Others might use a $$/square foot base to start estimating basic cosmetic renovations.

These repairs could include minor electrical and plumbing fixtures, new flooring (carpet, hardwood, vinyl), painting of the inside and outside, new baseboards, new kitchen and bathroom cabinets and countertops and appliances, interior doors and those leading to the outside, maybe a deck or patio, fencing, and possibly some landscaping.

Holding Costs

The next step for the flipper is to estimate the Holding Costs. Remember, when they purchase the house they are now responsible for property taxes, insurance, utilities, maintenance, and any homeowner association fees.

Every single one of these costs needs to be account for during the entire duration they will own the property. Holding the property for longer than estimated will increase these holding costs and eat away at the flippers profits.

Selling Costs

Don’t forget, a flipper will most likely be putting your home back on the market to resell for that ARV we talked about. Selling a house requires a lot of money.

How Do I Verify Who These Companies (or People) Are?

Here is how you can determine if they are valid cash buyers for your house.

Due Diligence is Important

Due diligence – reasonable steps taken by someone to satisfy a legal requirement, especially when buying or selling something.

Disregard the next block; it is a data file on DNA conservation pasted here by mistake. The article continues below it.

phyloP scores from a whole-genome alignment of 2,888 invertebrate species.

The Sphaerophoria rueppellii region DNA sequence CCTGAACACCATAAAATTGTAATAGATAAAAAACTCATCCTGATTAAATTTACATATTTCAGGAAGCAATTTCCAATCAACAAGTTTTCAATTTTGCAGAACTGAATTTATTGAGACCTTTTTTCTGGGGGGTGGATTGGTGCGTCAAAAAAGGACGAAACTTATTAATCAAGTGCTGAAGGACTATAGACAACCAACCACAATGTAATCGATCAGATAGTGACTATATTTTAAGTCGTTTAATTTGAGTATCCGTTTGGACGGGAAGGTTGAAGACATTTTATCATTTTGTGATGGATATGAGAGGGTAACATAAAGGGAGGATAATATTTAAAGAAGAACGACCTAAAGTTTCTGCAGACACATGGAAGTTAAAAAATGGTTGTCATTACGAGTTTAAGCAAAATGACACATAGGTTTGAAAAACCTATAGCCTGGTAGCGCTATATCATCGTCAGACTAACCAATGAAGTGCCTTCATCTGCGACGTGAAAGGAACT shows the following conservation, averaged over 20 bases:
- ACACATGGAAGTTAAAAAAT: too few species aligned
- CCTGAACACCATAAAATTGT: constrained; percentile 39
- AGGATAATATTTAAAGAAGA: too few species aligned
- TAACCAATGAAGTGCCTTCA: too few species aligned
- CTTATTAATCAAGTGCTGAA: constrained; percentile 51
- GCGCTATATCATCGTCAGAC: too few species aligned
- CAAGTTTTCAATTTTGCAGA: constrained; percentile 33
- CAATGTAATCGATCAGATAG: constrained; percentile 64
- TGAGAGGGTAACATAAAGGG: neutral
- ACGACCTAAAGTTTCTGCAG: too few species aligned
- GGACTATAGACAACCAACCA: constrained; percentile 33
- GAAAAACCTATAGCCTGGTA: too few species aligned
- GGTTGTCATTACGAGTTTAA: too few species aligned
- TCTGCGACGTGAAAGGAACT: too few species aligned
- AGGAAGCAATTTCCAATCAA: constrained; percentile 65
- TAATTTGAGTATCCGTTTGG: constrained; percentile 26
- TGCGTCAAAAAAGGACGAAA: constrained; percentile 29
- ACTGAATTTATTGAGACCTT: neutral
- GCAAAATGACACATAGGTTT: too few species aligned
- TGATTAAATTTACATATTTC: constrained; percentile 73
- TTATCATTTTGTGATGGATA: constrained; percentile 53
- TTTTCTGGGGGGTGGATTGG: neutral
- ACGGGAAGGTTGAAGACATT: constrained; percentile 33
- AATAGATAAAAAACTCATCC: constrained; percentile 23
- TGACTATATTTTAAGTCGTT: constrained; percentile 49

In this case your due diligence will be to determine if the person or company has the money to cover the Cash Price Offer, has a reputation in the community or area for following through on contracts and keeping their word, and that they are a legal entity according to the city and province, and are able to purchase your house.

Get their Credentials and Do Some Verification Steps

Start at the beginning and do some basic research in order to determine who these companies and people are. If you are not familiar with basic online and in person measures you can take to look up people and companies, follow these tips.

  • Ask for the full legal company name and the state they are registered to that allows them to do business. Typically, the business will be an Incorporated (Inc) or Private Limited Company (Ltd).

  • Ask and get the full name(s) of the people you will be dealing with and their role or title in the company.

  • Look up their names online. Look for LinkedIn and social media profiles and read through them and see what information you discover.

  • Do some Google searches of the company name, the owners’ name and the individual names you received. You never know what will come up but look for a positive online presence.

In Summary..

The answer is, simply, to do a little research. Start by asking them easy questions. What is the name of the company? What is their actual address in or around the city? Would it be possible for you to come by for an appointment? Who is the owner of the company? Is there a website you can look at to learn more?

With every answer or non-answer that you get, it provides you with an opportunity to follow up and confirm the truth. Don’t be afraid to push for more information if you don’t get what you needed. A reputable company is more than happy to provide you with the details you need to feel safe and secure. And the more information you can verify, the more likely it is that they are a legitimate business. Plus, if they won’t give you answers to these simple questions, it stands to reason that there’s an important reason they’re withholding information.